One thing to look out for is that “using” in other languages does not translate into any TADS mechanism. “#include” is not it (TADS 3’s “#include” doesn’t even translate that well to C or C++.) In fact, the closest “using” equivalent in TADS is to add a .t (or .tl) file to the build, which in other languages would be the equivalent of adding a “using” or “import” statement in all source files in the project.

Yep, understood on that. But from a purely conceptual point of view the idea is “including something from somewhere else into my code” – meaning “having some thing at the top of my code that somehow brings in other code.” The fact that there are differences is actually part of the point. Conceptually things can be similar but the specifics can be quite a bit different: something all budding programmers have to learn.

You do bring up a very good point about the library aspect as well, in terms of the .tl files. I’ll definitely be sure to expose that a bit more.

Dear Jeff,

I am a Czech TADS3 fan, very interested in playing and of course programming IF. TADS is truly my first programming language, as a linux administrator I have not any previous experience with it. Exactly how you write, Inform is not similar to C++ od Java, but TADS is, so I am sure, that any experience with it I will use in the future with linux C and C++ programming.

I am very interested in your examples, but the url:

is not accessible. I had examined your git and found TADS plugin for Atom or Sublime, but nothing about your very interesting experiment. Can you please check your git and recover the files or if it is possible to send it as an attachment?

Nice day to you

Ludek Stastny
Czech republic

Ah, yes, sorry about that. I have attached the zip of the repo to this post. Fair warning: it’s not much right now, just the basis. The reason I took it down from GitHub was due to some organizational changes I might do. As part of those changes, right now I’m also looking at providing a tutorial for writing a library in TADS 3. Essentially taking something like Adv3Lite but showing how to build it – or at least a good portion of it – from the ground up.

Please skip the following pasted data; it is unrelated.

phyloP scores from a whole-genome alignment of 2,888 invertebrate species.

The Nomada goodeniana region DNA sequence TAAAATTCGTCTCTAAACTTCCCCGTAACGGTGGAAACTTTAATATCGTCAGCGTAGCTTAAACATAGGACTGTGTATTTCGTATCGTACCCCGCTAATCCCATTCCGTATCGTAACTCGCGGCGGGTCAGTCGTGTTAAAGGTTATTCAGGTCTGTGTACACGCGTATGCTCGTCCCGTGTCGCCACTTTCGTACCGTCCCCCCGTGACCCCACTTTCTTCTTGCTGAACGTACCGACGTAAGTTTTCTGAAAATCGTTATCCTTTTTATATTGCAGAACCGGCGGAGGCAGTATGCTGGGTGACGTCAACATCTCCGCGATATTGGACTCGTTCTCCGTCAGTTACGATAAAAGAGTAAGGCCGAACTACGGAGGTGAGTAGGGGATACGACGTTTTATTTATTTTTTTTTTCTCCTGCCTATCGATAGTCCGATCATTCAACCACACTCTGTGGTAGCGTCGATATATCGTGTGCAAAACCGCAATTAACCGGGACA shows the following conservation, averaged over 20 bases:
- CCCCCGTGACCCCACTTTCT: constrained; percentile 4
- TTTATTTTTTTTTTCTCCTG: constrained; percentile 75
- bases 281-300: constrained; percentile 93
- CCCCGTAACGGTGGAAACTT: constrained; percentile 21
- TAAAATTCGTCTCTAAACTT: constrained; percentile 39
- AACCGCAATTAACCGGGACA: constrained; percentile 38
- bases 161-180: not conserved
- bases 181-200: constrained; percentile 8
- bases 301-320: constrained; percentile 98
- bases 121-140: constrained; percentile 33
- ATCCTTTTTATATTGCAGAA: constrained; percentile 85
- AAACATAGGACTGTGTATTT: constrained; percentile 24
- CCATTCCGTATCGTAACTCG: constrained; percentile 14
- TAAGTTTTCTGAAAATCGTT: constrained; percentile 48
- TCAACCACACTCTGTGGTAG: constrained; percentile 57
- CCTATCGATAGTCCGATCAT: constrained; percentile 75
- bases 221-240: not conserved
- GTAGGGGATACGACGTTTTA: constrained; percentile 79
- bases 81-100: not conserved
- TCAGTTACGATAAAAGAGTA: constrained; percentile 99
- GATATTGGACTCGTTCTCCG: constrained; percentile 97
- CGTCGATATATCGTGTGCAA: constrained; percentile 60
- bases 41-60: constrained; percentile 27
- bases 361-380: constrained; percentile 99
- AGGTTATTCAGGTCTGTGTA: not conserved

Part of this is also involving a “drastic” cleanup of the existing documentation, essentially refining it and making it a lot more concise.

Note that this is not any changes to the “official” documentation nor will I be submitting them to anyone in that context. Rather, it’s all just based on streamlining the TADS 3 learning experience. (8.77 KB)

Hi Jeff,

I am looking forward to following your project. I also hope to use TAD 3 in a learning environment but the same as yours. More from the sharing side. I have examined many of the IF development systems. I am most comfortable with TADS 3 due to a modest c/c++ background. I expect to use Twine for very young students but TADS for secondary and beyond.

Please post as your development continues. I will also begin to post as my project develops as well.

Thank you,
fos1 (also Jeff)

Good Morning,

many thanks to your files, I have examined this and I am excited. I met in the past with unit tests and test driven development, so TADS3 Unit Tests are very suitable to me, TADS is modern object language and as I hope suitable to be a first programming language for students and maybe older childrens. In the past I met Python for Childrens book, but as an IF fan I prefer this form of learning of course.

I join the wishes of fos to share your next development.

Have a nice day